A dental technician rips up a postcard of dental puns
Have you known the suffering wrought by damaged mouths? Or the solemn joy of healing? Have you reckoned with the uses of dental records?
Think through the murdered and the long dead; think of things unspeakable and unspoken.
This very morning I crafted a perfect palatal obturator and pictured its recipient’s first bite of apple, her first easy breath, and long-captive words leaping from her, exuberant and vital.
And must I now come home to this?
I hear better educated versions of these day after day after day.
I’ve snapped braces, I’ve shed blood and had the stupidest of stupid arguments with that attractive new nurse. And the sneers of ‘real medics’. And that parking ticket! They don’t give them to those superior beings crowned with their flashy lights.
You abscess pits! You subhumandibles! I’ll denture pride, I’ll rearrange your morals. Gum on, brace yourself for the unpalatable tooth. You’re prosthetic, mere enamels, a dentin society, gutta snipes, the apex of canality, base brutins with nothing incisor your heads!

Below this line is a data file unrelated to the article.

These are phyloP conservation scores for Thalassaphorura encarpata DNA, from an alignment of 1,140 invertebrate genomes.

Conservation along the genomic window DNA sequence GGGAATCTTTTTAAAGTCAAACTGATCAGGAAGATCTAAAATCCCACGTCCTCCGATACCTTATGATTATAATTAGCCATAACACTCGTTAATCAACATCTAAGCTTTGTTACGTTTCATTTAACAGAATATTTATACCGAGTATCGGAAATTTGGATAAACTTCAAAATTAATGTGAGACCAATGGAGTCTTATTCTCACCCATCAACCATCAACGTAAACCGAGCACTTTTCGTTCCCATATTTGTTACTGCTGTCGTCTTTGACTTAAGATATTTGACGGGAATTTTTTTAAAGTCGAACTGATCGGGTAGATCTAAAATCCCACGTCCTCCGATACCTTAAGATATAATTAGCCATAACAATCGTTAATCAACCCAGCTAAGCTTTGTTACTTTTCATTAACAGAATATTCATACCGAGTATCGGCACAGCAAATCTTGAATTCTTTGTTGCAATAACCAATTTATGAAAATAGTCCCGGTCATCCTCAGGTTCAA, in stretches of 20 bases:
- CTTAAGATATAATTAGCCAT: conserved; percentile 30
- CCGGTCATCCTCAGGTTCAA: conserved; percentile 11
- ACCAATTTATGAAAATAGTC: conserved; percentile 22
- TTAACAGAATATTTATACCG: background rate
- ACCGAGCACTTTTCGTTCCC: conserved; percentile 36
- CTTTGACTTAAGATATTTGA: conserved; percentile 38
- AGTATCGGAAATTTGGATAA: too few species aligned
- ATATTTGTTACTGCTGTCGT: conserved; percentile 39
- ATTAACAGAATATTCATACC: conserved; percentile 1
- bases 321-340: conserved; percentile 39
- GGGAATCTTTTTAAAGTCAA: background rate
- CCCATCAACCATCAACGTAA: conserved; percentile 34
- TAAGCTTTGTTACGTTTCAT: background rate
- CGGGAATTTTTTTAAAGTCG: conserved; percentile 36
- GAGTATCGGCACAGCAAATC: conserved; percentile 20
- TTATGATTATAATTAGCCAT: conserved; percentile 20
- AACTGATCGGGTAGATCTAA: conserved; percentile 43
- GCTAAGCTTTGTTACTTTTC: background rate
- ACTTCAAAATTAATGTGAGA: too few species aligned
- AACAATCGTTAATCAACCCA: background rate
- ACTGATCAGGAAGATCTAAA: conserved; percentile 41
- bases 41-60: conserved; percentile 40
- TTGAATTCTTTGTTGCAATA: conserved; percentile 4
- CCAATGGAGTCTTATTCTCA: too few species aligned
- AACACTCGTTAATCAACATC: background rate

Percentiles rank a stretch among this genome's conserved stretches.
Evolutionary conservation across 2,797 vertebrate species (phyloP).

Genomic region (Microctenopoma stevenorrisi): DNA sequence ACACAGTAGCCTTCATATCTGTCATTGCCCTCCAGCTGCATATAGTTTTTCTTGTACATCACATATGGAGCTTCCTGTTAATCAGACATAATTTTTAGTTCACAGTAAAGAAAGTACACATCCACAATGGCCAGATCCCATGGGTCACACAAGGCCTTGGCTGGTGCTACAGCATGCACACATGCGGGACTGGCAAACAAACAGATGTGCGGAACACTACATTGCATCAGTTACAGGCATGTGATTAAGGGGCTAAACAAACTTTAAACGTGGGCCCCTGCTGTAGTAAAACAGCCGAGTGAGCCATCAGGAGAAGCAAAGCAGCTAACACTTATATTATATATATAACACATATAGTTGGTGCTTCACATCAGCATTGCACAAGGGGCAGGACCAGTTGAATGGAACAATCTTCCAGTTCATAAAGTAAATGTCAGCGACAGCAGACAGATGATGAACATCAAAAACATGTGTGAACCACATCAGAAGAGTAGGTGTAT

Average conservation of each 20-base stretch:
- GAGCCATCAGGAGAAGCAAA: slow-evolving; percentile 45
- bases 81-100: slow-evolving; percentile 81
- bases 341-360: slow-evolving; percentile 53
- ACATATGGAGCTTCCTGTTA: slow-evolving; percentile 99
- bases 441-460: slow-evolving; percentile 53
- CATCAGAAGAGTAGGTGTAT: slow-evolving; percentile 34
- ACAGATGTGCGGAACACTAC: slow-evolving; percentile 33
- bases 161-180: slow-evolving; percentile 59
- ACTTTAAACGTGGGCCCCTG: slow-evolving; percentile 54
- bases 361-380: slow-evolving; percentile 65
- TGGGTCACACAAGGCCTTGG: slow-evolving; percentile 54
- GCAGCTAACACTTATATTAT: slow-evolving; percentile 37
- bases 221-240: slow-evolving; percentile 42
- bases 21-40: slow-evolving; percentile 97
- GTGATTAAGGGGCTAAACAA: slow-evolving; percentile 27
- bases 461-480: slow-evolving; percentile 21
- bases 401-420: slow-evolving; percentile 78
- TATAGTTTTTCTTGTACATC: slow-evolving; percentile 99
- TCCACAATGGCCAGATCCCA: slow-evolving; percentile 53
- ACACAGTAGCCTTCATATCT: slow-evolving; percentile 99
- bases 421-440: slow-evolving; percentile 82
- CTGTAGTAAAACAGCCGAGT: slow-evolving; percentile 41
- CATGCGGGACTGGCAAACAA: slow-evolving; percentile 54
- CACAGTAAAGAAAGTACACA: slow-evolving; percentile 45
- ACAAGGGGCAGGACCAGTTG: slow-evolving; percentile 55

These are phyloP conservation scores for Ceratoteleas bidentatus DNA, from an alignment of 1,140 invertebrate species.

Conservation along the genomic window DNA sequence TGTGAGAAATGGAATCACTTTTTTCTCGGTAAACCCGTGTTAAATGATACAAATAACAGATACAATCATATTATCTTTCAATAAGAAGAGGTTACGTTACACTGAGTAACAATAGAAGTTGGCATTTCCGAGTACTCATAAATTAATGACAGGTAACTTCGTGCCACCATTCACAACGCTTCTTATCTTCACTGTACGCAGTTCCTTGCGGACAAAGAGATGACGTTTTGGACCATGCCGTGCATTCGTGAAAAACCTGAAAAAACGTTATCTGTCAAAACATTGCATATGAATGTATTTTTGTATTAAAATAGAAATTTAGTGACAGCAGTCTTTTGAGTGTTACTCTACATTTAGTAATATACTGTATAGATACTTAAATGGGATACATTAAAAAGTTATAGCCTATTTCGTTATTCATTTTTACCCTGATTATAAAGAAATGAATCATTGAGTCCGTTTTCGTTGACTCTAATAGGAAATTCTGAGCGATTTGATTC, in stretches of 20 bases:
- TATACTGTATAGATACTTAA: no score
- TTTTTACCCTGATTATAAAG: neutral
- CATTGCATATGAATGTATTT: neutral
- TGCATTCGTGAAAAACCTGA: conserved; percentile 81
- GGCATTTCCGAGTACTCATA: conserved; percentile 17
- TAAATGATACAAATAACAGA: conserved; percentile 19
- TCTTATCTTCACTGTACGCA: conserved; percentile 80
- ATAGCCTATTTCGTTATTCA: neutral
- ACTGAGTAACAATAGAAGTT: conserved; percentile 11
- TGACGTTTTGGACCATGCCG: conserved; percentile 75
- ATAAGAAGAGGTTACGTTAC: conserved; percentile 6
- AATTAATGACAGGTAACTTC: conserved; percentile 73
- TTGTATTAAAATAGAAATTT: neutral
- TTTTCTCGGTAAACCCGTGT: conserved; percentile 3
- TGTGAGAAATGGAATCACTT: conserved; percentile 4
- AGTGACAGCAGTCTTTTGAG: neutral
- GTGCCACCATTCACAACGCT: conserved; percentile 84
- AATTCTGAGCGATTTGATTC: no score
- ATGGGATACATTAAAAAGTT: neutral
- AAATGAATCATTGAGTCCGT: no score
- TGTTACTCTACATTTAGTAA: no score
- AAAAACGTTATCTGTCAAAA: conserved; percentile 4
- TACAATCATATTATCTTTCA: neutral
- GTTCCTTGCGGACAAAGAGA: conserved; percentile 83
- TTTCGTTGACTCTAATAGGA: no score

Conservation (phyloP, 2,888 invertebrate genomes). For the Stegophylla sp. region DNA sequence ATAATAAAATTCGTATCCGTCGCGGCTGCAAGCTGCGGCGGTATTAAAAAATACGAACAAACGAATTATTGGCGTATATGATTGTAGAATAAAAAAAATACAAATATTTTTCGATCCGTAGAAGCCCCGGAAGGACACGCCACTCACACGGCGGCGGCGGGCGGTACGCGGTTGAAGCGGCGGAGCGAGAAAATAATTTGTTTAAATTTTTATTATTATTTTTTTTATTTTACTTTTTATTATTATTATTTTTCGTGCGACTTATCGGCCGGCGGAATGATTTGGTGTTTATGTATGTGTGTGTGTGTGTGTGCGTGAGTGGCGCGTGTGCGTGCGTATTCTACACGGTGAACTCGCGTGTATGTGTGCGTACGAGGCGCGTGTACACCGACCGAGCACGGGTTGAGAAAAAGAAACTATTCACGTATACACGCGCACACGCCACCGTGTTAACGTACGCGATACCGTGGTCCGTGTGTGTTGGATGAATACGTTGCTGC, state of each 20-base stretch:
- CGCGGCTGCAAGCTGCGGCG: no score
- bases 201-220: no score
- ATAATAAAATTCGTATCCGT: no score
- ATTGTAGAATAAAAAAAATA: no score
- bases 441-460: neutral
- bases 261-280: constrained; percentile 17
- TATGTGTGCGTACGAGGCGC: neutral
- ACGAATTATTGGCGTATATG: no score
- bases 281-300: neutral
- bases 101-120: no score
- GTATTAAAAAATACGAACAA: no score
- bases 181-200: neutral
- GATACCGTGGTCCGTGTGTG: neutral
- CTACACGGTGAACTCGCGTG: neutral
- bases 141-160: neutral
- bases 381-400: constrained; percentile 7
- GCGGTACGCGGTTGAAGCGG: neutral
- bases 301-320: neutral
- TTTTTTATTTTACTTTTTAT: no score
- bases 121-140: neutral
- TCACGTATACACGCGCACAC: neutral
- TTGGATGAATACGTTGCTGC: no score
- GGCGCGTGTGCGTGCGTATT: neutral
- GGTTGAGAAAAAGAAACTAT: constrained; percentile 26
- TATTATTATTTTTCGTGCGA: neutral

Why must the digniteeth of man be uprooted bicuspidiots like you filling the world with such pulp and decavity?
But, forgive me,
I’m putting words in your mouth.
Or, words between your teeth.
No, no, this is it, this is what I’m trying to do: put teeth in your words.
Incidentally, do you play bridge?
John Newton Webb is the author of a number of plays and has had poetry published in a variety of magazines. He currently lives in Sapporo, Japan. You can read some of his work and occasional mini-essays on modern Japanese poetry at johnnewtonwebb.blogspot.com